• Eduardo Larrain - Linkedin - Website 143 What is Facebook’s business model? Facebook could be squeezed out in the next years by new competing apps Fabernovel, Facebook, The Perfect Startup, 05/2012 On Mobile Facebook lost the central position n the ecosystem which made its success on the web
  • Eduardo Larrain - Linkedin - Website 144 What is Facebook’s business model? If successful, Facebook can become the apps merchandising expert Fabernovel, Facebook, The Perfect Startup, 05/2012 In May 2012, Facebook launched its mobile weapon: the Facebook App Center
  • Eduardo Larrain - Linkedin - Website 145 What is Facebook’s business model? Facebook’s stock quote highly volatile since the company is still growing fast and it is in the advertising business
  • Eduardo Larrain - Linkedin - Website 146 • What is Google business model?
  • Eduardo Larrain - Linkedin - Website 147 What is Google’s business model? Google value proposition Google value proposition Organize the world’s information and make it universally accessible and useful… … for better quality leads
  • Eduardo Larrain - Linkedin - Website 148 What is Google’s business model? Google has changed the ad industry by giving products away to end users for free (in return for advertising), as well as reducing the advertising costs for brand Google revolution on advertising • Google opened up the market to SMEs and extended the reach of larger corporations • A great search algorithm is important though real advantage comes from the massive investments in Google platform which means tiny marginal costs, so Google give Free products to end users Illustration – Advertising market by company size
  • Eduardo Larrain - Linkedin - Website 149 What is Google’s business model? Google revenue stream comes from Google AdWords and Google AdSense Google revenue stream Traffic acquisition costs (TAC) comprises of money paid to the Google Network websites under the Adsense program and to the distribution partners who distribute Google Toolbar and other products or drive traffic to the Google websites.
  • Eduardo Larrain - Linkedin - Website 150 What is Google’s business model? Two-thirds of Google revenues come from AdWords and remaining from AdSense Google quarterly revenues Google, Q3 2012Quarterly EarningsSummary, 2012
  • Eduardo Larrain - Linkedin - Website 151 What is Google’s business model? Newspaper ad revenue after Google
  • Eduardo Larrain - Linkedin - Website 152 What is Google’s business model? Google give products away in return for advertising (two-sided market) and Google reduce the advertising costs for brand Google business model using the Canvas Business Model Innovation Matters, Understanding Business Models, 2012
  • Eduardo Larrain - Linkedin - Website 153 What is Google’s business model? Google is trying to remain central in the Mobile experience Google strategy on mobile • Mobile advertising is still in relative infancy, though the mobile device is quickly becoming the world’s newest gateway to information • Google dominate the mobile ad market which is mainly based on search • Google is trying to remain central in the Mobile experience controlling the hardware, as well as the software: • On the software side, • Android was created to be a free, fully open source mobile software platform that any developer could use to create applications for mobile devices and any handset manufacturer can install on a device • Android include the Google Mobile App • On the hardware, Google acquired Motorola Mobility in 2012 (12,5 bn USD) in order to acquire Motorola’s patent portfolio and remain central in the mobile experience like Apple has demonstrated with its popular iPhone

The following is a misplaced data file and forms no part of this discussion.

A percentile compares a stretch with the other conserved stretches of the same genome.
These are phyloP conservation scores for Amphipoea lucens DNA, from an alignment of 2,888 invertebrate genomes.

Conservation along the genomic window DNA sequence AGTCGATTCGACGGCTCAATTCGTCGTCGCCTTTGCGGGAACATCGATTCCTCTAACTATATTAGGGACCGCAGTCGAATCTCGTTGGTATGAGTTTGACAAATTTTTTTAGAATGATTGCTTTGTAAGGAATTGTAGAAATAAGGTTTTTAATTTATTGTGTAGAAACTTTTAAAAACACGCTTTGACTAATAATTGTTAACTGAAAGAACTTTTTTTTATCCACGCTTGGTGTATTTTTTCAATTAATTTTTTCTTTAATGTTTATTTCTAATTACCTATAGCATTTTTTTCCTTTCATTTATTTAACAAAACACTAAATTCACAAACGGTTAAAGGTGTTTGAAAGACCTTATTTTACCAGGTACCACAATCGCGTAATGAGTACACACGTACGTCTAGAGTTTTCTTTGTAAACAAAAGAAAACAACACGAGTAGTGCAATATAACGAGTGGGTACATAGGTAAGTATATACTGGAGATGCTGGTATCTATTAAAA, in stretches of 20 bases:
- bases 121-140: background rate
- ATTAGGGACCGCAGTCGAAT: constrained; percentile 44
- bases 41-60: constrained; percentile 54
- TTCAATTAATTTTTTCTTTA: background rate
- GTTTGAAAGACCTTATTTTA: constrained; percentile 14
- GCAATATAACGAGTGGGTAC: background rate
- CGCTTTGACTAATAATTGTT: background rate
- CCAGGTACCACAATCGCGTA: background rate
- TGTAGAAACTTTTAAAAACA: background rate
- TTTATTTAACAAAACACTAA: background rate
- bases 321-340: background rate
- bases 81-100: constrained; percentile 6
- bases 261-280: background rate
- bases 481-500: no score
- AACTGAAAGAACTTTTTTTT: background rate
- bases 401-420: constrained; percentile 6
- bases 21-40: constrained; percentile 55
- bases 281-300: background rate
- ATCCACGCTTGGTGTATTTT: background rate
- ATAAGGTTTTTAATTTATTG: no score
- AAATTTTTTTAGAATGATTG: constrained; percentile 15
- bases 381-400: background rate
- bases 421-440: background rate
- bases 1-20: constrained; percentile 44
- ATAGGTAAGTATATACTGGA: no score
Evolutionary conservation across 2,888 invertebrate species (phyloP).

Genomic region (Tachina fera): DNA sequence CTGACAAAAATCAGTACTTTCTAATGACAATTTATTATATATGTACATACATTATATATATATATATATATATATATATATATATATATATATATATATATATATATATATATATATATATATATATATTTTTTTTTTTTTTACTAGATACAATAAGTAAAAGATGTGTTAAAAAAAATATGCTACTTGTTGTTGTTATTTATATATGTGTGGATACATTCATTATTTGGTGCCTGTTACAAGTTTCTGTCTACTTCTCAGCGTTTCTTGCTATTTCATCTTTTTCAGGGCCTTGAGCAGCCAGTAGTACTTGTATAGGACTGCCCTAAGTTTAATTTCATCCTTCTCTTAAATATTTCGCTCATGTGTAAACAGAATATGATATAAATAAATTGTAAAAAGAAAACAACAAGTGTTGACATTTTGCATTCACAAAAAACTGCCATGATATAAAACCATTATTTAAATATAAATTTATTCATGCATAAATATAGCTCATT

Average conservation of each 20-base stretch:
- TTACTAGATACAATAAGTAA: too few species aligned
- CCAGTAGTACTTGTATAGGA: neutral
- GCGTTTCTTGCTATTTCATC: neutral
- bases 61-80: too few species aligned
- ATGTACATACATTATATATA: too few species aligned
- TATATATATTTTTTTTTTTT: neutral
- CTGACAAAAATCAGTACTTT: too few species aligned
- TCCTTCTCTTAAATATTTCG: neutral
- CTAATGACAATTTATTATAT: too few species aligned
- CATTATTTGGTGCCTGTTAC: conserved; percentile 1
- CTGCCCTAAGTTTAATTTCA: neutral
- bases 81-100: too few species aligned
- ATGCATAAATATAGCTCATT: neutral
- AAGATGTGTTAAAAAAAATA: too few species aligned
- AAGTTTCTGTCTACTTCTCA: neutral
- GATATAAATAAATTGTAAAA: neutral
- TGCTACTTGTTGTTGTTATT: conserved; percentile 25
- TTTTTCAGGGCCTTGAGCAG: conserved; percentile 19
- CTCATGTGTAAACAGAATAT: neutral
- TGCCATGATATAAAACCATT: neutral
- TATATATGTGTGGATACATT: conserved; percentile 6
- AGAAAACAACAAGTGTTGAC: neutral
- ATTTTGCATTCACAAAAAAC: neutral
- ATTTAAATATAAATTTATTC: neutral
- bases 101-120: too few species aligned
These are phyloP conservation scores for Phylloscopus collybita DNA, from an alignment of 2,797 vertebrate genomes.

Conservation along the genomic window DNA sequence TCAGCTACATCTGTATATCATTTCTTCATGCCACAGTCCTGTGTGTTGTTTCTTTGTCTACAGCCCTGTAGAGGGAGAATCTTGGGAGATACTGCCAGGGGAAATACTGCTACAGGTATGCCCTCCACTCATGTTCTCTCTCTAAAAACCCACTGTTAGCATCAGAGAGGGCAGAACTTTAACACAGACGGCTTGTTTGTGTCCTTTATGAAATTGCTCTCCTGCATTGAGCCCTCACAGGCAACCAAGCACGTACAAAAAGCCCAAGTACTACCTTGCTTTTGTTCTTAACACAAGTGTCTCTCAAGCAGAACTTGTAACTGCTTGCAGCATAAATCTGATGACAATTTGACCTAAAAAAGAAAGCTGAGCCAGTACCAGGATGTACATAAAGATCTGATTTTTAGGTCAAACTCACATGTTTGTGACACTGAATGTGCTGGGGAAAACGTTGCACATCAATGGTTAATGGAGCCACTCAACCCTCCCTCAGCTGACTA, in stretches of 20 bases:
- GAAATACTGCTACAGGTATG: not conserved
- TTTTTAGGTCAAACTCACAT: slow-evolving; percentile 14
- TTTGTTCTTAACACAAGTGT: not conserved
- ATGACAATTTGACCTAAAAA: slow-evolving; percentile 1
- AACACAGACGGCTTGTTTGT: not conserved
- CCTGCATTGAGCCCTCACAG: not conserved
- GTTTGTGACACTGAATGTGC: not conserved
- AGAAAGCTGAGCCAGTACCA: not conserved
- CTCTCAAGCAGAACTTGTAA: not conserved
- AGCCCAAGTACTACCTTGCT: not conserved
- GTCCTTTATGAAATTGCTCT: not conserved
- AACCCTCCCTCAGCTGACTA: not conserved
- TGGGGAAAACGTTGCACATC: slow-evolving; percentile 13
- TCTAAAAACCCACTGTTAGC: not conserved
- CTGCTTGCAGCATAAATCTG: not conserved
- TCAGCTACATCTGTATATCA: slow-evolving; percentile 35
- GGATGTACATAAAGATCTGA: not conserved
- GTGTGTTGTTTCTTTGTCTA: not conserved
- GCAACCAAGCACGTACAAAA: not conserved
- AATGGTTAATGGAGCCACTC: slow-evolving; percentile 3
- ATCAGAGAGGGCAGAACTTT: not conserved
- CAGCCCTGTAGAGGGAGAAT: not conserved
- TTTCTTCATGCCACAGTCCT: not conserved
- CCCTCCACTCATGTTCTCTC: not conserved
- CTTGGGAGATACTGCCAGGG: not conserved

• Eduardo Larrain - Linkedin - Website 154 What is Google’s business model? Google’s stock quote highly volatile since it is in the advertising business
  • Eduardo Larrain - Linkedin - Website • What is Zynga business model? 155
  • Eduardo Larrain - Linkedin - Website 156 What is Zynga’s business model? Zynga business model key elements Fabernovel, Facebook, The Perfect Startup, 05/2012
  • Eduardo Larrain - Linkedin - Website 157 What is Zynga’s business model? Zynga business model key elements • Value proposition: free-to-play social gaming • Revenue stream: freemium model • F2P for hundred of millions of players • Limited by “Energy”: after a mission, players have to wait for energy to be replenish (can take several hours) • Sell virtual goods like “Energy” (95% of revenues, remaining is advertising) • Players can also take surveys, buy services from Zynga's partners, watch advertising videos in order to obtain game credits • Key partner: Facebook contributed to 94% of Zynga revenue though Zynga contributed “only” to 15% of Facebook’s Revenue • Customer acquisition is key: • Zynga's customer acquisition was largely built on Facebook initially and most of its new users came in through incentivized viral loops • But Facebook prevented applications in 2010 from sending messages to news feeds of friends because of spam concerns: • Many of Zynga's games involve players posting messages to non-players, often for in-game benefits. • Many non-players have notably complained about such communications created by those games that appear to them as "spammy" • Key activities: even if Zynga has plenty of games, revenues come mainly from three games: Farmville, CityVille and MafiaWars